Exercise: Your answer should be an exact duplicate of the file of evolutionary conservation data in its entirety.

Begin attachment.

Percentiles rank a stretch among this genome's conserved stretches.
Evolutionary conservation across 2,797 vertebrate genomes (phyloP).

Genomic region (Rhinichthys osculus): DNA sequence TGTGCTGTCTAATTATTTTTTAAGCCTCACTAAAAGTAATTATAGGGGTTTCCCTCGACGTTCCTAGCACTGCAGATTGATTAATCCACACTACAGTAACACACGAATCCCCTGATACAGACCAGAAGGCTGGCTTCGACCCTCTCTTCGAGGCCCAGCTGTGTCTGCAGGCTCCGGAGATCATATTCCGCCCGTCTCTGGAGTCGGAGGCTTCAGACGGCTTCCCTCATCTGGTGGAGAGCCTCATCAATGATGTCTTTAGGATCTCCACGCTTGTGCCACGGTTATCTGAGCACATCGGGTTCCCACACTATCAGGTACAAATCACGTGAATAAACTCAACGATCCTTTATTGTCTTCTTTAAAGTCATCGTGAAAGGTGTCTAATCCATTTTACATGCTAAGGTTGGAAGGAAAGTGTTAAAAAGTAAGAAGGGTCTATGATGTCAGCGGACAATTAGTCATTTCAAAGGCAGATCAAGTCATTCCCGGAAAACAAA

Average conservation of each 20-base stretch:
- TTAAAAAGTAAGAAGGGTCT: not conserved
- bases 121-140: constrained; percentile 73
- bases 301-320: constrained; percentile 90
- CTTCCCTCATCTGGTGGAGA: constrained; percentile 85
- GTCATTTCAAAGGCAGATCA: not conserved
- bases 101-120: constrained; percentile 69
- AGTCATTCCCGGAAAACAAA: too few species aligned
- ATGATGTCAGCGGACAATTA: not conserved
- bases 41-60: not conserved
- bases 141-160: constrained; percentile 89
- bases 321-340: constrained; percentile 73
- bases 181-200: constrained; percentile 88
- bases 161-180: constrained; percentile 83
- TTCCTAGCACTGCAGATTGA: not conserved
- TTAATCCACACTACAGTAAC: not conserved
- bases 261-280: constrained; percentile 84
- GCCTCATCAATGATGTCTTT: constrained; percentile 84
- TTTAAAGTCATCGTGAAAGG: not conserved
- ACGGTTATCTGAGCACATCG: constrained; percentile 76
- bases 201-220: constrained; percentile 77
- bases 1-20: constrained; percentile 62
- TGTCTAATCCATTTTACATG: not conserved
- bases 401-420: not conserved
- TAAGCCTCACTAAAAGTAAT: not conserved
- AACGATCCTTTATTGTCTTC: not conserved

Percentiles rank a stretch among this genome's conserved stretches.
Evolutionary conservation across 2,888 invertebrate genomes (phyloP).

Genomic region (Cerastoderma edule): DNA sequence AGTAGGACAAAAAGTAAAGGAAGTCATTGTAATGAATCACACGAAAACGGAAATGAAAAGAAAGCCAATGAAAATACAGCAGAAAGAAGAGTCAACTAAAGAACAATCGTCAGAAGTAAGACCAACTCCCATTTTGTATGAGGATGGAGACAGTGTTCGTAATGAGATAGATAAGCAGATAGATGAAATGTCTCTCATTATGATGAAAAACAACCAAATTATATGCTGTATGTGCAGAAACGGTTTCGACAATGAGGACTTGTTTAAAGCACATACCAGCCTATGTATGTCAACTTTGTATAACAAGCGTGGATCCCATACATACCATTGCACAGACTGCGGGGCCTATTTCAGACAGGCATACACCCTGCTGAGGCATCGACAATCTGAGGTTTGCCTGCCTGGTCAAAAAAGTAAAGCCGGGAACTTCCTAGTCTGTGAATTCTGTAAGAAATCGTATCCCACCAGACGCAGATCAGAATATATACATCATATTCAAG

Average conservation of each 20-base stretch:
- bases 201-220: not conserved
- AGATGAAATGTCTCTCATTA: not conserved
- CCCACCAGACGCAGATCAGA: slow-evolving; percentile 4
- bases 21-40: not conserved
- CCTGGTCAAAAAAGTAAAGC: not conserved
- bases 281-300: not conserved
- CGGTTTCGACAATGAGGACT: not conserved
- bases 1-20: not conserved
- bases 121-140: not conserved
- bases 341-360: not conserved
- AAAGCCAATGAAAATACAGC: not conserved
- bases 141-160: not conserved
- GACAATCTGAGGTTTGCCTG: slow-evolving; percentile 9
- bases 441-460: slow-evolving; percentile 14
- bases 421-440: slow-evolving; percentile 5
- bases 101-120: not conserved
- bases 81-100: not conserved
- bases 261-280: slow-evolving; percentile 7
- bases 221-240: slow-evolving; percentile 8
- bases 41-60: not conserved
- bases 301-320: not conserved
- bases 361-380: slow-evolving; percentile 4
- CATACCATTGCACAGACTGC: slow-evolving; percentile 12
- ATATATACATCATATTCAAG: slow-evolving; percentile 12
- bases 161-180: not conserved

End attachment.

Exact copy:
Percentiles rank a stretch among this genome's conserved stretches.
Evolutionary conservation across 2,797 vertebrate genomes (phyloP).

Genomic region (Rhinichthys osculus): DNA sequence TGTGCTGTCTAATTATTTTTTAAGCCTCACTAAAAGTAATTATAGGGGTTTCCCTCGACGTTCCTAGCACTGCAGATTGATTAATCCACACTACAGTAACACACGAATCCCCTGATACAGACCAGAAGGCTGGCTTCGACCCTCTCTTCGAGGCCCAGCTGTGTCTGCAGGCTCCGGAGATCATATTCCGCCCGTCTCTGGAGTCGGAGGCTTCAGACGGCTTCCCTCATCTGGTGGAGAGCCTCATCAATGATGTCTTTAGGATCTCCACGCTTGTGCCACGGTTATCTGAGCACATCGGGTTCCCACACTATCAGGTACAAATCACGTGAATAAACTCAACGATCCTTTATTGTCTTCTTTAAAGTCATCGTGAAAGGTGTCTAATCCATTTTACATGCTAAGGTTGGAAGGAAAGTGTTAAAAAGTAAGAAGGGTCTATGATGTCAGCGGACAATTAGTCATTTCAAAGGCAGATCAAGTCATTCCCGGAAAACAAA

Average conservation of each 20-base stretch:
- TTAAAAAGTAAGAAGGGTCT: not conserved
- bases 121-140: constrained; percentile 73
- bases 301-320: constrained; percentile 90
- CTTCCCTCATCTGGTGGAGA: constrained; percentile 85
- GTCATTTCAAAGGCAGATCA: not conserved
- bases 101-120: constrained; percentile 69
- AGTCATTCCCGGAAAACAAA: too few species aligned
- ATGATGTCAGCGGACAATTA: not conserved
- bases 41-60: not conserved
- bases 141-160: constrained; percentile 89
- bases 321-340: constrained; percentile 73
- bases 181-200: constrained; percentile 88
- bases 161-180: constrained; percentile 83
- TTCCTAGCACTGCAGATTGA: not conserved
- TTAATCCACACTACAGTAAC: not conserved
- bases 261-280: constrained; percentile 84
- GCCTCATCAATGATGTCTTT: constrained; percentile 84
- TTTAAAGTCATCGTGAAAGG: not conserved
- ACGGTTATCTGAGCACATCG: constrained; percentile 76
- bases 201-220: constrained; percentile 77
- bases 1-20: constrained; percentile 62
- TGTCTAATCCATTTTACATG: not conserved
- bases 401-420: not conserved
- TAAGCCTCACTAAAAGTAAT: not conserved
- AACGATCCTTTATTGTCTTC: not conserved

Percentiles rank a stretch among this genome's conserved stretches.
Evolutionary conservation across 2,888 invertebrate genomes (phyloP).

Genomic region (Cerastoderma edule): DNA sequence AGTAGGACAAAAAGTAAAGGAAGTCATTGTAATGAATCACACGAAAACGGAAATGAAAAGAAAGCCAATGAAAATACAGCAGAAAGAAGAGTCAACTAAAGAACAATCGTCAGAAGTAAGACCAACTCCCATTTTGTATGAGGATGGAGACAGTGTTCGTAATGAGATAGATAAGCAGATAGATGAAATGTCTCTCATTATGATGAAAAACAACCAAATTATATGCTGTATGTGCAGAAACGGTTTCGACAATGAGGACTTGTTTAAAGCACATACCAGCCTATGTATGTCAACTTTGTATAACAAGCGTGGATCCCATACATACCATTGCACAGACTGCGGGGCCTATTTCAGACAGGCATACACCCTGCTGAGGCATCGACAATCTGAGGTTTGCCTGCCTGGTCAAAAAAGTAAAGCCGGGAACTTCCTAGTCTGTGAATTCTGTAAGAAATCGTATCCCACCAGACGCAGATCAGAATATATACATCATATTCAAG

Average conservation of each 20-base stretch:
- bases 201-220: not conserved
- AGATGAAATGTCTCTCATTA: not conserved
- CCCACCAGACGCAGATCAGA: slow-evolving; percentile 4
- bases 21-40: not conserved
- CCTGGTCAAAAAAGTAAAGC: not conserved
- bases 281-300: not conserved
- CGGTTTCGACAATGAGGACT: not conserved
- bases 1-20: not conserved
- bases 121-140: not conserved
- bases 341-360: not conserved
- AAAGCCAATGAAAATACAGC: not conserved
- bases 141-160: not conserved
- GACAATCTGAGGTTTGCCTG: slow-evolving; percentile 9
- bases 441-460: slow-evolving; percentile 14
- bases 421-440: slow-evolving; percentile 5
- bases 101-120: not conserved
- bases 81-100: not conserved
- bases 261-280: slow-evolving; percentile 7
- bases 221-240: slow-evolving; percentile 8
- bases 41-60: not conserved
- bases 301-320: not conserved
- bases 361-380: slow-evolving; percentile 4
- CATACCATTGCACAGACTGC: slow-evolving; percentile 12
- ATATATACATCATATTCAAG: slow-evolving; percentile 12
- bases 161-180: not conserved